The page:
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What Business Leaders Must Really Ask Themselves About Hybrid Working

In the great return to office, many possibilities (and pitfalls) remain. Now is the time for business leaders to actively address the best ways of working and delve deeper into building an infrastructure compatible with hybrid working. According to CEO and Founder Ari Last, “Too much discussion surrounding hybrid working is fixated on where the employee is going to be physically, instead of how we as leaders intend to keep people’s work and personal lives in balance.”

Not everyone has the environment to be able to work from home effectively, nor can everyone deal with the strain that comes with five days of commuting. In recognition of this, the share of remote roles advertised on job boards has skyrocketed between 5x and 20x across all industry sectors.

Signs of the UK job market permanently embracing hybrid working are plentiful. The pandemic triggered a rebalancing in employee values and work expectations for which there is no one-size-fits-all policy. According to a survey conducted by PGL, the pandemic helped 3 in 5 working parents realise they weren’t spending enough time with their children with the overwhelming majority planning to change their working life post-lockdown.

The key to unlocking productivity and happiness is understanding and supporting the full spectrum of working patterns of every employee. To harness the potential of your workforce you need to work with their diverse arrangements, not against them. Just as Zoom meetings became ubiquitous, a more robust offering of hybrid-friendly benefits are also essential to retaining and attracting talent with a better way of work.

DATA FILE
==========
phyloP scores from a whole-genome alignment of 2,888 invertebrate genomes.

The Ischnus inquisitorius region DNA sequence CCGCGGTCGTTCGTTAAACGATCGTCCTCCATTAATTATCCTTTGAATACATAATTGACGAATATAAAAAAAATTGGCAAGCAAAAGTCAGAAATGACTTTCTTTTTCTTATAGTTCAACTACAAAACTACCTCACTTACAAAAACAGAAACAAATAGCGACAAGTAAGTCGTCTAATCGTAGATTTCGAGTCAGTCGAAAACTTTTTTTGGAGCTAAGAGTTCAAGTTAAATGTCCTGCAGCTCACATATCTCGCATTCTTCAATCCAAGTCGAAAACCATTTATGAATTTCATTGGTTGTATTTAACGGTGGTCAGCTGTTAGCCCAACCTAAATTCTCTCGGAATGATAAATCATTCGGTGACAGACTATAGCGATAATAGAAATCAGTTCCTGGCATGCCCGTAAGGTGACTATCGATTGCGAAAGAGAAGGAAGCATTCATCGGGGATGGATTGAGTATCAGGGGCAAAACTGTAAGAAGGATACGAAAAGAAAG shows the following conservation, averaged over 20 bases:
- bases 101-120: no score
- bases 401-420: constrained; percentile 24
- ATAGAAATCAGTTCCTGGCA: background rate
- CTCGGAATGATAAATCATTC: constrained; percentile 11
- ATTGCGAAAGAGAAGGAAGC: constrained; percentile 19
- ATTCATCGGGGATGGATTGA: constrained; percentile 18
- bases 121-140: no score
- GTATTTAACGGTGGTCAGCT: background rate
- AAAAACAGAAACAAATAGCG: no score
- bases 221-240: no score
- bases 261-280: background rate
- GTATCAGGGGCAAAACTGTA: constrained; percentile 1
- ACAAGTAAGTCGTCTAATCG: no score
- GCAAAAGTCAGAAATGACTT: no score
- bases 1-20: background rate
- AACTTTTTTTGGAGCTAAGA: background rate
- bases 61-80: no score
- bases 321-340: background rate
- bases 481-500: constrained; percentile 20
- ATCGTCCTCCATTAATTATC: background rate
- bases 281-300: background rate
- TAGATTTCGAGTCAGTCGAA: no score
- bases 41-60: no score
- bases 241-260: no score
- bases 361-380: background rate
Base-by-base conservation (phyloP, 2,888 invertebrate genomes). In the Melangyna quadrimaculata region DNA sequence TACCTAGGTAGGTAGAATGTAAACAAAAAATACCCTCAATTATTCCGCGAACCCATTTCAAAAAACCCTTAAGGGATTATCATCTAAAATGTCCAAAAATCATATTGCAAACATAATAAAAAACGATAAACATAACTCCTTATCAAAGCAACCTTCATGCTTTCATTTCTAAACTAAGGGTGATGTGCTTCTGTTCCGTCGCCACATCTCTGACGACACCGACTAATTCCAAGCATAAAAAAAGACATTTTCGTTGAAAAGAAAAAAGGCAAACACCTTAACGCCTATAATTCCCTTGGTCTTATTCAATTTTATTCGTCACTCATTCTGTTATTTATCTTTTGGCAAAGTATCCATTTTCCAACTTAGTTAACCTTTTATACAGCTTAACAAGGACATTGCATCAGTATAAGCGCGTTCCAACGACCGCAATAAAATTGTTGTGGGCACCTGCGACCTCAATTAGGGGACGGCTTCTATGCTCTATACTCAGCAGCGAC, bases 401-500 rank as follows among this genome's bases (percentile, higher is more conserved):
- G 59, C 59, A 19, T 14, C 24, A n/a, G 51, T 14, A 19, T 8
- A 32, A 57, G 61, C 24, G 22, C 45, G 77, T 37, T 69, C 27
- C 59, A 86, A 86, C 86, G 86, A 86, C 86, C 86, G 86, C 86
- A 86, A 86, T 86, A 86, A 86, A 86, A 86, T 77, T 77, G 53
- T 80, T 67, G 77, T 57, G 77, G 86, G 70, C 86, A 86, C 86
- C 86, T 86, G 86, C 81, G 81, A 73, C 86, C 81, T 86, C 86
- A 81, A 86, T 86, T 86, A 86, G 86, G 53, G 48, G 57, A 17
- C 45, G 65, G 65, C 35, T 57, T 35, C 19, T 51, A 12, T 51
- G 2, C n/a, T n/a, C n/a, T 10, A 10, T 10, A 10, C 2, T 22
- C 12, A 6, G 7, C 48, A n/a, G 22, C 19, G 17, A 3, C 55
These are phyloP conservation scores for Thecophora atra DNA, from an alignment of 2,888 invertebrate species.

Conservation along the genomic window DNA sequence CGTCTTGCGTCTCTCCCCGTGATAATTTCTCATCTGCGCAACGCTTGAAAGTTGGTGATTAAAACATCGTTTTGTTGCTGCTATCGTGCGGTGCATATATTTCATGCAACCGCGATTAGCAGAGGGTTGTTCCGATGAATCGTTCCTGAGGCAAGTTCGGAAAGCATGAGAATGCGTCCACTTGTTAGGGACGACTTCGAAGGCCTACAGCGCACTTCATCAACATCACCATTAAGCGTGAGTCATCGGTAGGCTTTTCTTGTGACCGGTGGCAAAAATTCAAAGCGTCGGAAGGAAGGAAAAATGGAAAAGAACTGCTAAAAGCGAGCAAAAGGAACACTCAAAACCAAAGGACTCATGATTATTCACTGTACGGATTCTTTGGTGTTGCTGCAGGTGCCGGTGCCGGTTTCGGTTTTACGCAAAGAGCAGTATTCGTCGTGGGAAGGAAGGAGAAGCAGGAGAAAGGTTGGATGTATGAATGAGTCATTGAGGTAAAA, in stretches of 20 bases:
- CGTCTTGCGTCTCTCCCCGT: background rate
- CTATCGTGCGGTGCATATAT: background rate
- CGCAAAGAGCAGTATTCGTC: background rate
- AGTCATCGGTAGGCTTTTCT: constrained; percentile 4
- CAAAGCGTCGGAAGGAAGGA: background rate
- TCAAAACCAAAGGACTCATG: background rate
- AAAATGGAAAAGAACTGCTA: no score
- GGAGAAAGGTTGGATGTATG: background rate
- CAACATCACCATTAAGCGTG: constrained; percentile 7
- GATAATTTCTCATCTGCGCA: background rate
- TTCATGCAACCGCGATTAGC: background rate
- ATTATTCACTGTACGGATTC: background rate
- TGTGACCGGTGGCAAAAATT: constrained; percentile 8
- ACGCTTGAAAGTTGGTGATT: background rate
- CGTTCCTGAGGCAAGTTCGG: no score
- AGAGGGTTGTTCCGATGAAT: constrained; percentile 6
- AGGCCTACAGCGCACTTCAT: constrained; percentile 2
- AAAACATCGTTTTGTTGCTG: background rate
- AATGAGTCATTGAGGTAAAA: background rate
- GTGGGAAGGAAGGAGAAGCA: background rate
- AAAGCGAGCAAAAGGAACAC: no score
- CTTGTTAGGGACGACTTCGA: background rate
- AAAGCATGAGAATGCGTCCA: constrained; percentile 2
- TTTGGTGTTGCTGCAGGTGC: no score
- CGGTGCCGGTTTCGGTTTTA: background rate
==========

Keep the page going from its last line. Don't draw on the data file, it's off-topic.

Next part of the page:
While flexible work policy plays a large role, technology is also needed to ensure equal access to a stable remote work environment. For young people, who are more likely to rent, their living circumstances may not be amenable to home work without support from leadership. On the other side of the spectrum, it’s become increasingly difficult for working parents to make it into the office or perform at full capacity when working from home with traditional childcare provisions.

Lest businesses pay the price, proactive steps must be taken to ensure hybrid working differences don’t result in indirect biases towards or against employee groups. Backtracking on employee inclusion and connectivity progress made over the pandemic can only have a negative impact on D&I, company morale and performance. According to Last, “Making sure you’re giving every employee the tools to thrive and succeed comes first. In our case businesses are talking to us about flexible childcare support for their working parents.”

As employees settle into their preferred hybrid working patterns, business leaders must consider what is necessary to maximise performance and satisfaction across the workforce. Senior executives in the most competitive industries are already integrating flexible childcare and other nontraditional benefits into their infrastructure with the hopes of amplifying the business gains of the pandemic. Over the coming months, it will take responsive action on all sides to ensure hybrid working is a success.

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